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Last week, movie fans were polarized over reports that landmark movie composer Ennio Morricone was insulting Quentin Tarantino to a class of media studies students in Italy. Morricone, whose work can be heard in such iconic films as The Good, The Bad, and the Ugly and Tarantino's Inglourious Basterds, had said he would never work with the outrageous auteur again, and had been offered the chance with Django Unchained, but turned it down because he says, "[Tarantino] places music in his films without coherence….you can't do anything with someone like that."

Some of you felt Morricone was out of line with these comments, considering Tarantino is generally praised for his genre-bending use of music. Others decided that with as many decades as he has in the business, it must be Tarantino who is at fault. Well, this hubbub has gotten back to the 84-year-old composer, and he says it's neither. In fact, he claims he was taken out of context. In a statement to EW, he writes:
"What I read about my statements on Quentin Tarantino is a partial writing of my thoughts which has deprived the true meaning of what I said, isolating a part from the rest. In this way my statement sounds shocking, penalizing me and bothering me a lot.

I have a great respect for Tarantino, as I have stated several times, I am glad he chooses my music, a sign of artistic brotherhood and I am happy to have met him in Rome recently. In my opinion, the fact that Tarantino chooses different pieces of music from a work in a film makes the pieces not to be always consistent with the entire work.

The risk for me, when I compose, is not to be consistent with the film work and my desire is that the director accepts my consistency.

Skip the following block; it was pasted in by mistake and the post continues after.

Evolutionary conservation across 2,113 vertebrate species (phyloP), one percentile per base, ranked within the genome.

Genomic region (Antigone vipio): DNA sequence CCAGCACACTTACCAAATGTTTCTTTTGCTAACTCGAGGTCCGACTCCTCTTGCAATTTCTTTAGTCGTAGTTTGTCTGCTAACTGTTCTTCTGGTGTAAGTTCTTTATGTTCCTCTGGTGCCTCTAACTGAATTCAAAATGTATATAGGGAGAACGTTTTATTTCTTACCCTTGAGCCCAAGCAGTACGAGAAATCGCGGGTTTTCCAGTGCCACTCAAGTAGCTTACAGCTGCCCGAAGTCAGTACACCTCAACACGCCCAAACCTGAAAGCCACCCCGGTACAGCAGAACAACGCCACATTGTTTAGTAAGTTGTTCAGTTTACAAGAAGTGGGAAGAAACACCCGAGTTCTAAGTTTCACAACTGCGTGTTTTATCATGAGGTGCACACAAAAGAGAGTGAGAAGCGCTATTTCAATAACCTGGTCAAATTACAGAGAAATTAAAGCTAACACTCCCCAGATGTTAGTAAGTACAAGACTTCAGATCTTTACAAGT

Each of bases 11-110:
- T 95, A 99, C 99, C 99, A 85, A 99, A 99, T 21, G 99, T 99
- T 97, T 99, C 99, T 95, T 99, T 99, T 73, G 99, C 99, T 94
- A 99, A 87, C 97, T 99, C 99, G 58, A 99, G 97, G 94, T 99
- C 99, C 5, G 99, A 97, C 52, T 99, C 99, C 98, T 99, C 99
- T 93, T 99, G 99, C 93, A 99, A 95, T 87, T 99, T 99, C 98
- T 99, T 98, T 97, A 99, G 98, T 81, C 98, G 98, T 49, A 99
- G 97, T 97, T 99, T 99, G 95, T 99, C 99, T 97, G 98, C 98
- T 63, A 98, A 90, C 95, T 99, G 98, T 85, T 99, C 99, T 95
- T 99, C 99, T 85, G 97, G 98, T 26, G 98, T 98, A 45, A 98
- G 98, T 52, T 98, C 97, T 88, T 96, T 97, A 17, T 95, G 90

Tarantino proposed me to work for Inglourious Basterds, which I consider a masterpiece, but I could only had two months to work since I had to compose the soundtrack for “Baaria” directed by Giuseppe Tornatore and it was not possible.

Regarding Django, the thing is that I cannot see too much blood in a movie due to my character, is how I feel and impress me especially with a film that is made very well and where the blood is well shot. But this has nothing to do with my respect for that Tarantino which remains great."

It should be noted, the excerpts we covered last week were translated from Italy's news sources by THR, so it is possible that something got lost between the classroom Q&A to the Italian press to translation.

This statement speaks to every point of his seemingly incendiary claims. He is pleased that Tarantino included "Ancora Qui," in Django Unchained. The pair have different musical styles, so Morricone felt—even though he is a icon in the spaghetti western genre—that he was not fit for Tarantino's vision of Django Unchained. The short two months he had to score Inglourious Basterds was not Tarantino's fault, but rather a limitation of Morricone's own busy schedule. And yes, ultimately, he found Django Unchained too bloody, but that—he insists—is not a criticism of the film, but a reflection of his own personal tastes.

So, it was all a misunderstanding. In fact, the meeting in Rome that Morricone mentioned was actually a special event where Morricone awarded Tarantino a lifetime achievement award. Now we can all go back to liking Morricone's music and Tarantino's movies without feeling torn.